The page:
Scotland has some of the highest disease rates in the world. In fact, the disease rates are so dramatic in Scotland compared to the rest of Great Britain, researchers call the phenomenon the ‘Scottish paradox,’ marveling as to why the rates are so much higher when the lifestyles are so similar. Does vitamin D play a role?
Readers may remember a 2005 newsletter I wrote, Paradigms and Paradoxes, but I didn’t include the Scottish paradox. Oliver Gillie, who does in Great Britain what the Vitamin D Council is trying to do in the USA, has written a wonderful paper on paradoxes, including the Italian paradox, the Swiss paradox and of course, the Scottish paradox.
Oliver points out that a Cochrane Review found in studying 94,148 people, that those taking vitamin D lived longer. So, how much vitamin D is Scotland getting? Few people take vitamin D supplements. The westerly winds bring rainy and cloudy weather to the point that northern Scotland has about 900 hours of sunshine annually (compared to southern England getting about 1700 hours). The latitude of Scotland is about 55 degrees, which means a long vitamin D-less winter. Finally, Oliver described a culinary delight that has disappeared from the modern Scottish menu: a head of cod stuffed with cod liver and oatmeal. Yummy.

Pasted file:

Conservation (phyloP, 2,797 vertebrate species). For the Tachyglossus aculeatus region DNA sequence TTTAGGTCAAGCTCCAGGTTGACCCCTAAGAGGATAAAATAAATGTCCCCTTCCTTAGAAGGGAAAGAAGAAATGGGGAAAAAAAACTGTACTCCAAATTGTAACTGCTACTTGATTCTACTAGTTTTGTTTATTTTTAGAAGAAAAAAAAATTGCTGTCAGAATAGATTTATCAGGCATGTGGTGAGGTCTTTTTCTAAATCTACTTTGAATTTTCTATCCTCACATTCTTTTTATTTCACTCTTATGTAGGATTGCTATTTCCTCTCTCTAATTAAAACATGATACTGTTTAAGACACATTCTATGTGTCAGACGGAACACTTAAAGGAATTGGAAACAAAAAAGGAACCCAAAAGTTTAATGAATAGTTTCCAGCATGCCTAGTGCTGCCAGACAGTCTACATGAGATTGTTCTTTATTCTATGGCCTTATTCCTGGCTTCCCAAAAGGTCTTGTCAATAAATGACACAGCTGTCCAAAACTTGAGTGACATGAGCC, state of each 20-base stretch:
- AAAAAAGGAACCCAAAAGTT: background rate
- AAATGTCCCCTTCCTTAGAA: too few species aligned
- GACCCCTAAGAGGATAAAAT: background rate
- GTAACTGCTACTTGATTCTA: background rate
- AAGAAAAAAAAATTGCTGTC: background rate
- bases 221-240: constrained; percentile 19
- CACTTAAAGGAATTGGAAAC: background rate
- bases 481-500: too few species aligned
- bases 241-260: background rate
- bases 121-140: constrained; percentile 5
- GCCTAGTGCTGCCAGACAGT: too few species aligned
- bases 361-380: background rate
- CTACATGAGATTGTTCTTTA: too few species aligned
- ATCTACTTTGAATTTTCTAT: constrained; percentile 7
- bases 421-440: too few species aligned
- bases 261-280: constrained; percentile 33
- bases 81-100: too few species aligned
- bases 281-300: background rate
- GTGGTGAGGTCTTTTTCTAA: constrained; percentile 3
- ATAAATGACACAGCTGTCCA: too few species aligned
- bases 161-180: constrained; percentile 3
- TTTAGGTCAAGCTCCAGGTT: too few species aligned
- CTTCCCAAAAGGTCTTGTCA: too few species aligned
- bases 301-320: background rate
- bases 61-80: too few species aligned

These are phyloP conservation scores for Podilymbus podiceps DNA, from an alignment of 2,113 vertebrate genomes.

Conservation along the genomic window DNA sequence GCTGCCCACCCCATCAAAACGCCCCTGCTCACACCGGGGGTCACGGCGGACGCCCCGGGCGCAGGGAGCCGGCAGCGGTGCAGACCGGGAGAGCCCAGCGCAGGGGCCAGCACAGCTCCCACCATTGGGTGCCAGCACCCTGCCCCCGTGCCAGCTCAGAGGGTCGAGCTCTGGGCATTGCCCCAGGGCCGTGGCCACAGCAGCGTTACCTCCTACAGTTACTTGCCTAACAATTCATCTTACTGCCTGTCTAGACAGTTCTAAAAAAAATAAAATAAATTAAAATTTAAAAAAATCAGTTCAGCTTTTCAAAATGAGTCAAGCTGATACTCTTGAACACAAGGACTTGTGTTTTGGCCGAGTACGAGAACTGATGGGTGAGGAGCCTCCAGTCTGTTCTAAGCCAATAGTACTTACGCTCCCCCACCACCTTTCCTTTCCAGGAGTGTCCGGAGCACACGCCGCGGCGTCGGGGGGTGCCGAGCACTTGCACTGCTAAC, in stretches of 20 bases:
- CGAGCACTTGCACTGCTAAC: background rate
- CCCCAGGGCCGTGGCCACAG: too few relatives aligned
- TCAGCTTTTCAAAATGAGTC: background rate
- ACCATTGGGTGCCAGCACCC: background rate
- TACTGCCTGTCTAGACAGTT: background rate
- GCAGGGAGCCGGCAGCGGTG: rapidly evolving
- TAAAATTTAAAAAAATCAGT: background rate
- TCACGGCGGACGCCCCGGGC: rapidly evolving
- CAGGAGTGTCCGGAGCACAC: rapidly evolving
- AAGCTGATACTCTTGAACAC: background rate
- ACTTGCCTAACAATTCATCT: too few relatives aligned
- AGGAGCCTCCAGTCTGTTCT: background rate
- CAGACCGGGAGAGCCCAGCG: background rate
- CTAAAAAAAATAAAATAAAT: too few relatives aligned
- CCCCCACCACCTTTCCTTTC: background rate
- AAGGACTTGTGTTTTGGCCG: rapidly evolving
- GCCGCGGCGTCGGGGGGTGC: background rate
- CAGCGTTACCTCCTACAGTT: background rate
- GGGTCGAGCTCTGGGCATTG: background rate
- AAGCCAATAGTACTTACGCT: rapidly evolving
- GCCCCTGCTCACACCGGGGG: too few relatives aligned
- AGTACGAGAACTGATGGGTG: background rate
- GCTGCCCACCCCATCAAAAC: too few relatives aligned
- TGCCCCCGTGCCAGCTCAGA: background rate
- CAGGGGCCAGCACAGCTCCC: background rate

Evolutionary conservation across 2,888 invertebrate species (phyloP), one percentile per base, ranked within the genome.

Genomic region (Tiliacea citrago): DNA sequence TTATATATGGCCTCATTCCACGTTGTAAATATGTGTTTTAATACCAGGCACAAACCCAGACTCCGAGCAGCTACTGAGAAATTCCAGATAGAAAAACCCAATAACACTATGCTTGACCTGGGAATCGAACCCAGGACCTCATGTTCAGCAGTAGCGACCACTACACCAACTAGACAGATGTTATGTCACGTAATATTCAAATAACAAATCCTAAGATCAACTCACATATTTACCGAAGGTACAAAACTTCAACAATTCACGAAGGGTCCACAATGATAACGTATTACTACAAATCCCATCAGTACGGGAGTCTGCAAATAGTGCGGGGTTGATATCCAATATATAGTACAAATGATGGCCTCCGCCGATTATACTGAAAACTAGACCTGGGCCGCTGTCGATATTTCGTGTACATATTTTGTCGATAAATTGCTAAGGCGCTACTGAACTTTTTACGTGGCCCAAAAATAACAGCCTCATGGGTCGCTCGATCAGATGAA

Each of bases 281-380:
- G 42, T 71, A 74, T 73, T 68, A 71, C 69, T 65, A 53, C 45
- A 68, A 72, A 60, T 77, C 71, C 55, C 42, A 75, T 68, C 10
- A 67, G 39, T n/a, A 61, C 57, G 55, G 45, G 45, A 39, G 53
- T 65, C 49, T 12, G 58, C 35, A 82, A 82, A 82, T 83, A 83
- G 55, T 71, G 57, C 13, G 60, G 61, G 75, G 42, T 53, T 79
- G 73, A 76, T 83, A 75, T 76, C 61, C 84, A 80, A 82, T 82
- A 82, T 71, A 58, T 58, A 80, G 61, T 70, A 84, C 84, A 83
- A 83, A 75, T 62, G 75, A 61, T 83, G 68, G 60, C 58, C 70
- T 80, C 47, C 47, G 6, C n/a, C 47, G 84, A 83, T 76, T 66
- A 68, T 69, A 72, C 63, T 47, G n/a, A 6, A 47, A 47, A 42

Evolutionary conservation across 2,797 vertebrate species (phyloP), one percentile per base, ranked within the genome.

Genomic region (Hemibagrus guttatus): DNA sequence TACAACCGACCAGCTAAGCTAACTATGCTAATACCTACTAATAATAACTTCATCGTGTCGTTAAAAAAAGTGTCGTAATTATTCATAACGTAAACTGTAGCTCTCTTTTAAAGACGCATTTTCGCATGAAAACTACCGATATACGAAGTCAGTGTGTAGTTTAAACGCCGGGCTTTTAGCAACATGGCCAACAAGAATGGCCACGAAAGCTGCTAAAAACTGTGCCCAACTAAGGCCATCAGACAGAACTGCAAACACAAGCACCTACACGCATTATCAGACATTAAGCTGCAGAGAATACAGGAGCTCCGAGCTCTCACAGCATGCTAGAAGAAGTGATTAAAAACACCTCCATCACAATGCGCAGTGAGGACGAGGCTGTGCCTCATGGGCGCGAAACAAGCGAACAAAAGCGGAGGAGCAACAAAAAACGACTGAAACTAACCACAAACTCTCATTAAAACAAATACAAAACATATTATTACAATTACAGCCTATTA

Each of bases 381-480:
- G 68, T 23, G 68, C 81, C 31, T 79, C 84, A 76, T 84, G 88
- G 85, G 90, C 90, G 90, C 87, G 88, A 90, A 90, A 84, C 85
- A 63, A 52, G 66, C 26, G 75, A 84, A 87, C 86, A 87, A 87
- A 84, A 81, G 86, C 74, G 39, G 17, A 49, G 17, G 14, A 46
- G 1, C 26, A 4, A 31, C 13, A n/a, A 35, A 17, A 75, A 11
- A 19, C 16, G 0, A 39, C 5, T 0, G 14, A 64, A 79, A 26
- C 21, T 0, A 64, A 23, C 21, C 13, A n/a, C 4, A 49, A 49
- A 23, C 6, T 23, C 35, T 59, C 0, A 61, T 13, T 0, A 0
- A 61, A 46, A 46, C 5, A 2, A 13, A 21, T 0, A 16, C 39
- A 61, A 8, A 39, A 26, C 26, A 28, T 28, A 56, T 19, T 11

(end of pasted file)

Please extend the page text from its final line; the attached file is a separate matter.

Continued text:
Oliver also discusses the role of dermatologists as well as video games. As we know, the combination of the two makes vitamin D deficiency the rule, not the exception. Thus, like so many paradoxes, vitamin D gives a simple straightforward answer to the riddle. When will Scottish authorities act and put an end to the Scottish paradox?